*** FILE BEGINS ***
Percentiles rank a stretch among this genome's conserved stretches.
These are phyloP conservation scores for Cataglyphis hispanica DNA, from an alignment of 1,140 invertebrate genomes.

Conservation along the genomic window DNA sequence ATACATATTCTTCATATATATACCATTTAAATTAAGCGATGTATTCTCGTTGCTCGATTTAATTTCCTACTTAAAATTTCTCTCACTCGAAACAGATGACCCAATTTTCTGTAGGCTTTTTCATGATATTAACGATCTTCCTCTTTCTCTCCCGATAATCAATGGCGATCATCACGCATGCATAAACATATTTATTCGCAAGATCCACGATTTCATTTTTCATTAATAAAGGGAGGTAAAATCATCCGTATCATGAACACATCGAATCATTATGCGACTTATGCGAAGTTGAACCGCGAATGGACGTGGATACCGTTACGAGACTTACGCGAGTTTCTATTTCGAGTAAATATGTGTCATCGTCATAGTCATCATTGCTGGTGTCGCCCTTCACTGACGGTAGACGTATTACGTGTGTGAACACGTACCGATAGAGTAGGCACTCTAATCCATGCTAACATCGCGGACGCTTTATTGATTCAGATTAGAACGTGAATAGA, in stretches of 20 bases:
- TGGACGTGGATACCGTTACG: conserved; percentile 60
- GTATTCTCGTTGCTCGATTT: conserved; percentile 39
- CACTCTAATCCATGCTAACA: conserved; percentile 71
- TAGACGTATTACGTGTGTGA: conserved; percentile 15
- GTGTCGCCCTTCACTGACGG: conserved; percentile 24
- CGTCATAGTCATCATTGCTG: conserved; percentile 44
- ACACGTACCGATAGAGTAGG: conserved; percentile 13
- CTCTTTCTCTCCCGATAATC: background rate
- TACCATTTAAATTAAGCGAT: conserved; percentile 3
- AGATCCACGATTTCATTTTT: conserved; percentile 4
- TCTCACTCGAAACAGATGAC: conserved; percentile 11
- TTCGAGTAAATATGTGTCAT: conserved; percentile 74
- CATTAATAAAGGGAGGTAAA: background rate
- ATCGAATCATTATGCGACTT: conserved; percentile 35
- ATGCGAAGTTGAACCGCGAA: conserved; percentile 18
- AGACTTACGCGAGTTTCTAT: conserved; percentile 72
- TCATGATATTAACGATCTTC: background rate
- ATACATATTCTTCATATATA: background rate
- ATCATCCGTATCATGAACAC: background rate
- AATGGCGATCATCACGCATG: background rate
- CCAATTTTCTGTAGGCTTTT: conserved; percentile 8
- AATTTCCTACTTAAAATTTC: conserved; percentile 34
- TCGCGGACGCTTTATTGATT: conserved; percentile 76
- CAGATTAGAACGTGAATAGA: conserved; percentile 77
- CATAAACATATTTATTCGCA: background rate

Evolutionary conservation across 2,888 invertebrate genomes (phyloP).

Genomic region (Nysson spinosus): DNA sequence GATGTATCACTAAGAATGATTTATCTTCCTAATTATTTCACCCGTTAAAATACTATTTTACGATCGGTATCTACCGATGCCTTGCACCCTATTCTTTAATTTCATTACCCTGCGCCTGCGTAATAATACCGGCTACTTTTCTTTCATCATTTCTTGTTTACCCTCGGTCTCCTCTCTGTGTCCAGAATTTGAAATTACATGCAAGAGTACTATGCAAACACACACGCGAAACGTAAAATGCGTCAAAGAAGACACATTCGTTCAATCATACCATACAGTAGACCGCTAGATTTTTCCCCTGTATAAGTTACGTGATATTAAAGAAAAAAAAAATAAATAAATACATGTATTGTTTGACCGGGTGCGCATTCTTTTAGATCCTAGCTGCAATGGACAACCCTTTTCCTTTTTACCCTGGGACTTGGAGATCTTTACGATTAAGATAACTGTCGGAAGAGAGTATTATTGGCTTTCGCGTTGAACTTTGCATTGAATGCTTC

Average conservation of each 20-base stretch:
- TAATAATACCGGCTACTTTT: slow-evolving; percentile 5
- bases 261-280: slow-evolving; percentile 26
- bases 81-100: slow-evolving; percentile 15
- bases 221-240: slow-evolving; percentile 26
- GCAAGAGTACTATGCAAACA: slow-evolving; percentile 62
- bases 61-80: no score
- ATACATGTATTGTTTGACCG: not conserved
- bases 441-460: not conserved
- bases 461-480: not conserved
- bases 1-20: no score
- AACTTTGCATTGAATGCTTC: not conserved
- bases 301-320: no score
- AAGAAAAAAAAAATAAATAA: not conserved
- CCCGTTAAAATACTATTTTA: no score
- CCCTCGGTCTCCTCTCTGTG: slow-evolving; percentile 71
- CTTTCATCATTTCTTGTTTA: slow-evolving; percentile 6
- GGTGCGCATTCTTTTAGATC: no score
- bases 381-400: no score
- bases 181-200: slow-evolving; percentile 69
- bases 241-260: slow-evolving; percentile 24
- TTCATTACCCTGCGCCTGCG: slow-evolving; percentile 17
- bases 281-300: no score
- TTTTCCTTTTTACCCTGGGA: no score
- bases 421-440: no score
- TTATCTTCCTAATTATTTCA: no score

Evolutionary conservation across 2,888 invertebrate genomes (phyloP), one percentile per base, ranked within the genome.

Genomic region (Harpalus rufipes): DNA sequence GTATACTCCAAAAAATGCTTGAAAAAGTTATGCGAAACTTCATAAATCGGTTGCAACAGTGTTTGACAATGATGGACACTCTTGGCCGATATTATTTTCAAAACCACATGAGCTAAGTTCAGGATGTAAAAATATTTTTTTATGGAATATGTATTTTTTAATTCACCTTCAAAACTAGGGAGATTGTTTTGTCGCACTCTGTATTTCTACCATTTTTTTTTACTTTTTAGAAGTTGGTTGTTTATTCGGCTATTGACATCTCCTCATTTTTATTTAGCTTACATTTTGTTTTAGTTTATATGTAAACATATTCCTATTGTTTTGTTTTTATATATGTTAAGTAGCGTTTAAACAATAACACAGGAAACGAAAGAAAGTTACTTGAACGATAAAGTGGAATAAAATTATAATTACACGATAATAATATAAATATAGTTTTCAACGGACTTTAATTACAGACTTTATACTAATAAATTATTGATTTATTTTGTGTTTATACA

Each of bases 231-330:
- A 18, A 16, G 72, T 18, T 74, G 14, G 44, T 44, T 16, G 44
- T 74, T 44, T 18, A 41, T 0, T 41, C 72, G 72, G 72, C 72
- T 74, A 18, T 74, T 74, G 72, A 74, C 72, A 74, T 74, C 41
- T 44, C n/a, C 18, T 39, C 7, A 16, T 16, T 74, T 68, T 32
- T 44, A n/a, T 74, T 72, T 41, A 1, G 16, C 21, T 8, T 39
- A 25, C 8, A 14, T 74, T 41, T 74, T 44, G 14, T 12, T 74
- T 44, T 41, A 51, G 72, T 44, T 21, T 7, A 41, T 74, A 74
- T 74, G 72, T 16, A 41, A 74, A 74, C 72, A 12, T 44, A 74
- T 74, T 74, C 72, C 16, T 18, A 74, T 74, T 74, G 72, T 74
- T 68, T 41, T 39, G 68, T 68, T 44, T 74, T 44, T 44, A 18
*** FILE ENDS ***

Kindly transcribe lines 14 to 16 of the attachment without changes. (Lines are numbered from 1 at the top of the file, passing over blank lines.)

- TCTCACTCGAAACAGATGAC: conserved; percentile 11
- TTCGAGTAAATATGTGTCAT: conserved; percentile 74
- CATTAATAAAGGGAGGTAAA: background rate